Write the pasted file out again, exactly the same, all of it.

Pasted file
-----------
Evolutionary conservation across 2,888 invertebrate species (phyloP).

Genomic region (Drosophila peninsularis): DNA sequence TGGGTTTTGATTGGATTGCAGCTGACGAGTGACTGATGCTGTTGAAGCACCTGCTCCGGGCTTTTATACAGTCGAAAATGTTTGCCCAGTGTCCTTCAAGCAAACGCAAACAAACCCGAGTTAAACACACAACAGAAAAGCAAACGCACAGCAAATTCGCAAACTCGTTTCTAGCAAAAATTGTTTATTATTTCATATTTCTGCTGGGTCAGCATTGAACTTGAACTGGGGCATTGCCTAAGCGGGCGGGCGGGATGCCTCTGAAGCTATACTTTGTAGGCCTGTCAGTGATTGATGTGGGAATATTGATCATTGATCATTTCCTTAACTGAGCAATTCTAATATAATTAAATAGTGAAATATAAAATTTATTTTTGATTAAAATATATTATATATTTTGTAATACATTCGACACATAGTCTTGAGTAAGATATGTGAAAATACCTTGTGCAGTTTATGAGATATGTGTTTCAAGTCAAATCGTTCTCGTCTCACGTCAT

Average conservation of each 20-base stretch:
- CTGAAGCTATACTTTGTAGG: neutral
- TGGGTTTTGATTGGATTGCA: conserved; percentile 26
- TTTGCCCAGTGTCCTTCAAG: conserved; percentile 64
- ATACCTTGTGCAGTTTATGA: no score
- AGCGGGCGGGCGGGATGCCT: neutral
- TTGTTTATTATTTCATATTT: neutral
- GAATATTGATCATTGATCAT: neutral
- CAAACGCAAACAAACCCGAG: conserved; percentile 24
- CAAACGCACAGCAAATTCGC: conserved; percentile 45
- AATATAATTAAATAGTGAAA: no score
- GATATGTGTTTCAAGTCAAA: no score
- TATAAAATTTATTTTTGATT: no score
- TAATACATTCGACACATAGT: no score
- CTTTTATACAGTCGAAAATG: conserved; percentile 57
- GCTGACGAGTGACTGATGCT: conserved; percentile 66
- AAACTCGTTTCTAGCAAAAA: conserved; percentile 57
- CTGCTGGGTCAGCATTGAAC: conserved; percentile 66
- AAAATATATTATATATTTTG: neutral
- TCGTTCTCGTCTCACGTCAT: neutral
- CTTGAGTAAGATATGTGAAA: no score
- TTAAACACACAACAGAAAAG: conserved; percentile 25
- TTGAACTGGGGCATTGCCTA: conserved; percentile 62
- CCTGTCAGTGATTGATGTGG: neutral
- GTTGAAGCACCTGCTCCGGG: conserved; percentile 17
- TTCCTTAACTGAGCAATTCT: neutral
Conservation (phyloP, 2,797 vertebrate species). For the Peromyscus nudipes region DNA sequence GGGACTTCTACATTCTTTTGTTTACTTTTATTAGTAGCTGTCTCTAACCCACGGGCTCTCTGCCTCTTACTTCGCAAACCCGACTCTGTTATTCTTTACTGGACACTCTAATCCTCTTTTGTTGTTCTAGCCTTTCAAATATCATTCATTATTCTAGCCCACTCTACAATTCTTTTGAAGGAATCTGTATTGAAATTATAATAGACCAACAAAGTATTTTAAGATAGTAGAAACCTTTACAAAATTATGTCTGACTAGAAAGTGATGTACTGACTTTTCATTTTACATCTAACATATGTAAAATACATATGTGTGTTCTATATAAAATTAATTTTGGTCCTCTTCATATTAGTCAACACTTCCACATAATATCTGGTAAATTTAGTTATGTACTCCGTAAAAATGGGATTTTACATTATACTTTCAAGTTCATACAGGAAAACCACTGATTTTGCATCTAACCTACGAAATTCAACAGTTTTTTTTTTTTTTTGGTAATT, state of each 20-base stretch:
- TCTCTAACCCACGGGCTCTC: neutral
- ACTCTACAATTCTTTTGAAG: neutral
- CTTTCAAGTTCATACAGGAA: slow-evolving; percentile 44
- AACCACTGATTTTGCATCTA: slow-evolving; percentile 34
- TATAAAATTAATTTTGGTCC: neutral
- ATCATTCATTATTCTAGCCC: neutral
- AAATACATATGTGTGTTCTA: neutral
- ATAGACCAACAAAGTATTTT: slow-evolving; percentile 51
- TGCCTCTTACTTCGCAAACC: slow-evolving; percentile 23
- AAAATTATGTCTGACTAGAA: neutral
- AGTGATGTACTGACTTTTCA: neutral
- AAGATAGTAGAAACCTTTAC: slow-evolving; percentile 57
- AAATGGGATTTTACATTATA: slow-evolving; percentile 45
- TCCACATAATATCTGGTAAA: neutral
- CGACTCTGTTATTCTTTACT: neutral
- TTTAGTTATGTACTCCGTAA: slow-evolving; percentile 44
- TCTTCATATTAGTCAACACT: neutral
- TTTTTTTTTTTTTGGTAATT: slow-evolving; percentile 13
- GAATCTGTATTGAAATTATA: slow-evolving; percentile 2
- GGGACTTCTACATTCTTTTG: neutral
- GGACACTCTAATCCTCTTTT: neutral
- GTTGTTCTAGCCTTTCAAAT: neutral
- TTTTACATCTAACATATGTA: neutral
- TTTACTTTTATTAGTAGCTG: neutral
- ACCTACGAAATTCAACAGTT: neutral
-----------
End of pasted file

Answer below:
Evolutionary conservation across 2,888 invertebrate species (phyloP).

Genomic region (Drosophila peninsularis): DNA sequence TGGGTTTTGATTGGATTGCAGCTGACGAGTGACTGATGCTGTTGAAGCACCTGCTCCGGGCTTTTATACAGTCGAAAATGTTTGCCCAGTGTCCTTCAAGCAAACGCAAACAAACCCGAGTTAAACACACAACAGAAAAGCAAACGCACAGCAAATTCGCAAACTCGTTTCTAGCAAAAATTGTTTATTATTTCATATTTCTGCTGGGTCAGCATTGAACTTGAACTGGGGCATTGCCTAAGCGGGCGGGCGGGATGCCTCTGAAGCTATACTTTGTAGGCCTGTCAGTGATTGATGTGGGAATATTGATCATTGATCATTTCCTTAACTGAGCAATTCTAATATAATTAAATAGTGAAATATAAAATTTATTTTTGATTAAAATATATTATATATTTTGTAATACATTCGACACATAGTCTTGAGTAAGATATGTGAAAATACCTTGTGCAGTTTATGAGATATGTGTTTCAAGTCAAATCGTTCTCGTCTCACGTCAT

Average conservation of each 20-base stretch:
- CTGAAGCTATACTTTGTAGG: neutral
- TGGGTTTTGATTGGATTGCA: conserved; percentile 26
- TTTGCCCAGTGTCCTTCAAG: conserved; percentile 64
- ATACCTTGTGCAGTTTATGA: no score
- AGCGGGCGGGCGGGATGCCT: neutral
- TTGTTTATTATTTCATATTT: neutral
- GAATATTGATCATTGATCAT: neutral
- CAAACGCAAACAAACCCGAG: conserved; percentile 24
- CAAACGCACAGCAAATTCGC: conserved; percentile 45
- AATATAATTAAATAGTGAAA: no score
- GATATGTGTTTCAAGTCAAA: no score
- TATAAAATTTATTTTTGATT: no score
- TAATACATTCGACACATAGT: no score
- CTTTTATACAGTCGAAAATG: conserved; percentile 57
- GCTGACGAGTGACTGATGCT: conserved; percentile 66
- AAACTCGTTTCTAGCAAAAA: conserved; percentile 57
- CTGCTGGGTCAGCATTGAAC: conserved; percentile 66
- AAAATATATTATATATTTTG: neutral
- TCGTTCTCGTCTCACGTCAT: neutral
- CTTGAGTAAGATATGTGAAA: no score
- TTAAACACACAACAGAAAAG: conserved; percentile 25
- TTGAACTGGGGCATTGCCTA: conserved; percentile 62
- CCTGTCAGTGATTGATGTGG: neutral
- GTTGAAGCACCTGCTCCGGG: conserved; percentile 17
- TTCCTTAACTGAGCAATTCT: neutral
Conservation (phyloP, 2,797 vertebrate species). For the Peromyscus nudipes region DNA sequence GGGACTTCTACATTCTTTTGTTTACTTTTATTAGTAGCTGTCTCTAACCCACGGGCTCTCTGCCTCTTACTTCGCAAACCCGACTCTGTTATTCTTTACTGGACACTCTAATCCTCTTTTGTTGTTCTAGCCTTTCAAATATCATTCATTATTCTAGCCCACTCTACAATTCTTTTGAAGGAATCTGTATTGAAATTATAATAGACCAACAAAGTATTTTAAGATAGTAGAAACCTTTACAAAATTATGTCTGACTAGAAAGTGATGTACTGACTTTTCATTTTACATCTAACATATGTAAAATACATATGTGTGTTCTATATAAAATTAATTTTGGTCCTCTTCATATTAGTCAACACTTCCACATAATATCTGGTAAATTTAGTTATGTACTCCGTAAAAATGGGATTTTACATTATACTTTCAAGTTCATACAGGAAAACCACTGATTTTGCATCTAACCTACGAAATTCAACAGTTTTTTTTTTTTTTTGGTAATT, state of each 20-base stretch:
- TCTCTAACCCACGGGCTCTC: neutral
- ACTCTACAATTCTTTTGAAG: neutral
- CTTTCAAGTTCATACAGGAA: slow-evolving; percentile 44
- AACCACTGATTTTGCATCTA: slow-evolving; percentile 34
- TATAAAATTAATTTTGGTCC: neutral
- ATCATTCATTATTCTAGCCC: neutral
- AAATACATATGTGTGTTCTA: neutral
- ATAGACCAACAAAGTATTTT: slow-evolving; percentile 51
- TGCCTCTTACTTCGCAAACC: slow-evolving; percentile 23
- AAAATTATGTCTGACTAGAA: neutral
- AGTGATGTACTGACTTTTCA: neutral
- AAGATAGTAGAAACCTTTAC: slow-evolving; percentile 57
- AAATGGGATTTTACATTATA: slow-evolving; percentile 45
- TCCACATAATATCTGGTAAA: neutral
- CGACTCTGTTATTCTTTACT: neutral
- TTTAGTTATGTACTCCGTAA: slow-evolving; percentile 44
- TCTTCATATTAGTCAACACT: neutral
- TTTTTTTTTTTTTGGTAATT: slow-evolving; percentile 13
- GAATCTGTATTGAAATTATA: slow-evolving; percentile 2
- GGGACTTCTACATTCTTTTG: neutral
- GGACACTCTAATCCTCTTTT: neutral
- GTTGTTCTAGCCTTTCAAAT: neutral
- TTTTACATCTAACATATGTA: neutral
- TTTACTTTTATTAGTAGCTG: neutral
- ACCTACGAAATTCAACAGTT: neutral